Book about the life of René Graat MHM – in Dutch
White hoarfrost on the grass. A cold winter morning in the southern hill country of Limburg. A group of people together in the open air: ‘corona/omnicron proof’. Reason: the presentation of a 360-page book about Mill Hill missionary René Graat, who died in the first corona wave. Warm words, a speech from the mayor, guitar music with stiff fingers and an old-timer pick-up with steaming coffee and tea. Someone up there has been smiling and watching.
The presentation of the book took place in Banholt in front of the home of the chairman of the René Graat Foundation mhm, George Deswijs. He led the book project on behalf of the foundation.
René Graat worked as a missionary in Congo for 37 years. His last mission was a parish in South Limburg. Where he made himself very popular and indispensable. And where he is now a cherished memory. In book form. Title: ‘Sango René Graat mhm – Hineni’.
Early in the morning on the day of the presentation, interested parties could pick up one of the six hundred copies of the book. One of them, Hans Kling, chaplain at the hospital in Maastricht: “René was someone who found a way in care especially in non-standard situations. We still haven’t found anyone who can do this.” Kling then walked to his car with ten copies under his arm…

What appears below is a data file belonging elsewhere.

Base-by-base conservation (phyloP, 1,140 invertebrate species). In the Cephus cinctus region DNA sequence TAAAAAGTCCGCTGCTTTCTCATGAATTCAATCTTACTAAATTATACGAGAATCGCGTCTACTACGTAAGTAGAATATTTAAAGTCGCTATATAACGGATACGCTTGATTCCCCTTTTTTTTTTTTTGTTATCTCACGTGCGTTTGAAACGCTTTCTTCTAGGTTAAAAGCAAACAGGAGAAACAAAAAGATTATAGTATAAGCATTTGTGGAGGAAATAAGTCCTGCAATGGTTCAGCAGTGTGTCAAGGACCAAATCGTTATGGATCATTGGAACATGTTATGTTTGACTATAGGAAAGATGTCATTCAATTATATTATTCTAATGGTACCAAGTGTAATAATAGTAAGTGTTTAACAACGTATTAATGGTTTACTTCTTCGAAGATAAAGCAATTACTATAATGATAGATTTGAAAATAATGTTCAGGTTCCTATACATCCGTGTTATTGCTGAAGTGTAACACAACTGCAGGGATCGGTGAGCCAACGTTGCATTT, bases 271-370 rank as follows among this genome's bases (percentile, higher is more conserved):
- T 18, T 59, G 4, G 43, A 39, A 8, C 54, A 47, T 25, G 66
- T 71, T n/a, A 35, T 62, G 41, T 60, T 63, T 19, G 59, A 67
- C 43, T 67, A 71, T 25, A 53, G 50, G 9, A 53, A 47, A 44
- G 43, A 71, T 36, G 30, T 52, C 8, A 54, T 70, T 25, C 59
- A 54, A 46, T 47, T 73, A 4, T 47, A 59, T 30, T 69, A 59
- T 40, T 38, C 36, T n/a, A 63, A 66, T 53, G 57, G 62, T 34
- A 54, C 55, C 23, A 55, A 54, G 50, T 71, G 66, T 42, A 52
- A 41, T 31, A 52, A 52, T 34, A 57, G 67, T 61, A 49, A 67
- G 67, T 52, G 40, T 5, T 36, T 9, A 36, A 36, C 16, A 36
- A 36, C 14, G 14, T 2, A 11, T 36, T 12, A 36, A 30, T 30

Huub Graat, René’s youngest brother, spoke on behalf of the family: “The title ‘Hineni’ could not have been chosen more appropriately: ‘Here I am!’. When you called on René, he immediately did what was in his power to do.”
Anna Bessems about the book: “The photo on the cover was not chosen by chance.
It symbolizes the fact that René, in order to help people, regularly leaned a little further than others over the regular fence. Even when a dark cloud threatened… As long as he could help responsibly. A pragmatic and not a dogmatic approach. That was René.”
The publication about René Graat mhm has become a colorful book weighing one and a half kilos. With 355 photos on 360 pages of 150 grams paper in an edition of 600 copies. The text is based on dozens of interviews with family, parishioners and fellow student Jim Craig from Ireland.
Paul de Schipper